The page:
Business and political leaders from the U.S. and Mexico gathered Friday to promote greater trade at a time when actions by both governments have rattled investors, expressing optimism despite times of uncertainty for the relationship.
Investment in Mexico has been cool pending passage of the new U.S.-Mexico-Canada trade agreement that is meant to update NAFTA, and due to other concerns for the global economy.
Thomas Donohue, president and CEO of the U.S. Chamber of Commerce, said investors get nervous over all manner of uncertainty, from Brexit to the economic collapse of Venezuela to the surge in migrant families from Central America arriving at the U.S. border.
“People all around the world start to sit on their cash,” Donohue told The Associated Press, adding that a main focus of the biannual U.S.-Mexico CEO Dialogue was strategizing passage for the USMCA and “then people will put their money back in the game.”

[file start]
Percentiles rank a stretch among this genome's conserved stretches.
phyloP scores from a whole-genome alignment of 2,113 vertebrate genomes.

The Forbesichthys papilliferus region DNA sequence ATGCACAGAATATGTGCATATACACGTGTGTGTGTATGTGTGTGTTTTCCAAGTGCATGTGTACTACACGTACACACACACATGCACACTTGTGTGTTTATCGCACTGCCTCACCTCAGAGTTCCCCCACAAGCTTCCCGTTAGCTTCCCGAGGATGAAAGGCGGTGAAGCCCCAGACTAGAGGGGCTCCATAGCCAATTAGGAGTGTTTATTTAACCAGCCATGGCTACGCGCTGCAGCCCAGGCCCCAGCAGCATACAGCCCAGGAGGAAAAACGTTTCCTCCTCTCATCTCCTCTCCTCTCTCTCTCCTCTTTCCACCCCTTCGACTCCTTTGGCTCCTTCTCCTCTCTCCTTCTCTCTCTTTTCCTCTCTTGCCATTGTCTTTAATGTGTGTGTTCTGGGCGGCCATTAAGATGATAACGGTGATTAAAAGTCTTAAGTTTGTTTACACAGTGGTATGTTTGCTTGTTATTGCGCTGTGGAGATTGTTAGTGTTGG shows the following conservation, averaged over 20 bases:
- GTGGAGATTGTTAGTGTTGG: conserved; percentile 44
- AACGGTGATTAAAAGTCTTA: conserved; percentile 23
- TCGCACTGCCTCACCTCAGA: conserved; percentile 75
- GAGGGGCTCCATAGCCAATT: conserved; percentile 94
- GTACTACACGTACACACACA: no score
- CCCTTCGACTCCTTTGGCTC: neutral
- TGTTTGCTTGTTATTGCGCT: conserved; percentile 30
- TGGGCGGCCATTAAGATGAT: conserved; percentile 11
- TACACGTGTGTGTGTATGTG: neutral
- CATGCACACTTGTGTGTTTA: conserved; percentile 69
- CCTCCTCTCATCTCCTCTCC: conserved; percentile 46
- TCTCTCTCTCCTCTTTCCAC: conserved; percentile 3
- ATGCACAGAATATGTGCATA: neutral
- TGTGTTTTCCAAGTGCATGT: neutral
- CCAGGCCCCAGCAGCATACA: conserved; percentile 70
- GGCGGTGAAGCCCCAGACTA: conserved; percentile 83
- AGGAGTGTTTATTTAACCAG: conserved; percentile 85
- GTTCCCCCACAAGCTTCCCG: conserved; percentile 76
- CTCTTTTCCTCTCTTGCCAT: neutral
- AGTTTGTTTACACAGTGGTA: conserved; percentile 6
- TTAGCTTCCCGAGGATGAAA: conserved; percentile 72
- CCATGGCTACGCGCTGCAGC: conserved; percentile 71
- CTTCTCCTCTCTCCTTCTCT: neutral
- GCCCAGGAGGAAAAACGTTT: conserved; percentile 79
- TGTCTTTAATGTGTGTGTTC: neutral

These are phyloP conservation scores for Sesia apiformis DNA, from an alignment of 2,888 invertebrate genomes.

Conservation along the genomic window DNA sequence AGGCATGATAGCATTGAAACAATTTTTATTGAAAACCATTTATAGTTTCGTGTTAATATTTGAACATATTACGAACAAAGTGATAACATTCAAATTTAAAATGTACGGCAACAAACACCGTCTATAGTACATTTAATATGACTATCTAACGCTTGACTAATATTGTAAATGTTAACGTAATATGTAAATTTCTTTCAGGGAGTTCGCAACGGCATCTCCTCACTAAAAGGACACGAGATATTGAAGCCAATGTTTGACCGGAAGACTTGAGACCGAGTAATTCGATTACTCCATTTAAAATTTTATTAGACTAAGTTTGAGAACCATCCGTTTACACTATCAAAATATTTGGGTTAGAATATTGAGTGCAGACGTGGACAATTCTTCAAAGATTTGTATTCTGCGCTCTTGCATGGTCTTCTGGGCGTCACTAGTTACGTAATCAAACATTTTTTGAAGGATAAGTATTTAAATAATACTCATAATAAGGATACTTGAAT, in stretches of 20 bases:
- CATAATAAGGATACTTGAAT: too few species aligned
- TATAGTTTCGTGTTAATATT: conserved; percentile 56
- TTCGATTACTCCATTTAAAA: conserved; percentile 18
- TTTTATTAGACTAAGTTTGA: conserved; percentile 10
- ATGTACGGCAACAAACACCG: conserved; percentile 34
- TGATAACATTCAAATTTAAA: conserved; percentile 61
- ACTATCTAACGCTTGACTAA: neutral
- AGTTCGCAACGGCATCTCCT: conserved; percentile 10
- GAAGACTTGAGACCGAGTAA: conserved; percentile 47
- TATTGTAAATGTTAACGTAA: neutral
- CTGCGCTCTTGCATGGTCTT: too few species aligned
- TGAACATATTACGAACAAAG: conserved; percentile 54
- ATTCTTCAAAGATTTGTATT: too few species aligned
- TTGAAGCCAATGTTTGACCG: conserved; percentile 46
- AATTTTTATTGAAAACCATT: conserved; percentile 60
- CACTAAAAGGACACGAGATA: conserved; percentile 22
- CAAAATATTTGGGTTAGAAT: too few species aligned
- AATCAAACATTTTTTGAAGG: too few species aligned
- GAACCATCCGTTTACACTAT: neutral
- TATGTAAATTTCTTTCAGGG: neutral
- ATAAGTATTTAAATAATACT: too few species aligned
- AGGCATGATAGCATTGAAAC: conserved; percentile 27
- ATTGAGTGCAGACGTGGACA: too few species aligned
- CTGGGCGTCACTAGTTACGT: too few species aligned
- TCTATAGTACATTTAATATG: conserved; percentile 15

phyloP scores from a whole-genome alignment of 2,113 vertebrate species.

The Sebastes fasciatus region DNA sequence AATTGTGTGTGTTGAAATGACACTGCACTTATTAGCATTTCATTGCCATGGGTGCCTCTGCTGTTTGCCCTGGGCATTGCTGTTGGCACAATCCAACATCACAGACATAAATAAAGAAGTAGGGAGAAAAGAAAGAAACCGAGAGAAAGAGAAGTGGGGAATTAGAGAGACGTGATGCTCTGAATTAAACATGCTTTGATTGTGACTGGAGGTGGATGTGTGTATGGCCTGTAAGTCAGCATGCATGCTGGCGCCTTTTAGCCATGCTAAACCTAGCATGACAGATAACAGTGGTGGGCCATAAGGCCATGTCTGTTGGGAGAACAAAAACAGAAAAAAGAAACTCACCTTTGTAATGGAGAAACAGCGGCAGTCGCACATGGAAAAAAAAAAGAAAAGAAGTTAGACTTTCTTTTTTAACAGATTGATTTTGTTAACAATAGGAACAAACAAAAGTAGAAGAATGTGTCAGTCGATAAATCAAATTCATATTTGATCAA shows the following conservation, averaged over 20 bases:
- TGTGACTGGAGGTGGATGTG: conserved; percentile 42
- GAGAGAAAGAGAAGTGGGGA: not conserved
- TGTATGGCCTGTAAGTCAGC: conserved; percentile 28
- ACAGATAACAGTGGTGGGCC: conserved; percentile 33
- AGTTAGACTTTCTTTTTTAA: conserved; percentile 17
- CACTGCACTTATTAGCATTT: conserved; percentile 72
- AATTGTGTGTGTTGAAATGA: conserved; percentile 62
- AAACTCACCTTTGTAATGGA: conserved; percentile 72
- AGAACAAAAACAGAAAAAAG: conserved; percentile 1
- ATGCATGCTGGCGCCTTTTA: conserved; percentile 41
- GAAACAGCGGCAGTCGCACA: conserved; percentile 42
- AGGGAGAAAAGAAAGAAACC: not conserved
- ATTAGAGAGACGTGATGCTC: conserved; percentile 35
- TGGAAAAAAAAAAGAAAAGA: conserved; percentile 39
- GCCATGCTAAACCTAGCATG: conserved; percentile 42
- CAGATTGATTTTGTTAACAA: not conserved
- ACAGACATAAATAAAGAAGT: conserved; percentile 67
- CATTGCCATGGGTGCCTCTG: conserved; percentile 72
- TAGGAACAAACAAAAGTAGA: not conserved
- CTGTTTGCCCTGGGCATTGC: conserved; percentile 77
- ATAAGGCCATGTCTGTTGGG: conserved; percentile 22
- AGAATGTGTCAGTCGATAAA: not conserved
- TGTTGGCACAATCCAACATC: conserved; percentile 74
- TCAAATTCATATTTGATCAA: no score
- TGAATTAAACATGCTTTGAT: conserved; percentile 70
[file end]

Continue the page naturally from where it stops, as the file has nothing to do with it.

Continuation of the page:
While U.S President Donald Trump recently walked back a threat to seal his country’s southern frontier, redeployments of border agents to handle a surge of migrant families led to long wait times at points of entry, with drivers sleeping in their trucks to keep their place in line.
Possible disruption of the cross-border industrial supply chain worried some at the gathering.
“For purposes of enforcement (the administration) is drawing down on what is needed to move trading, to move people and goods legally and efficiently across our points of entry,” said Antonio Garza, former U.S. ambassador to Mexico.
Mexico’s President Andrés Manuel López Obrador has rattled some nerves by canceling a multibillion-dollar airport project for the capital that was already about a third built shortly after taking office Dec. 1.
Representatives were promoting his signature infrastructure project Friday: an ambitious “Maya Train” that would link cities, beach resorts and archaeological ruins in the country’s southeast.
During a dinner gala the previous night at a lavish hacienda north of Merida, Mexican officials assured the guayabera-clad executives that their investments would be safe in Mexico.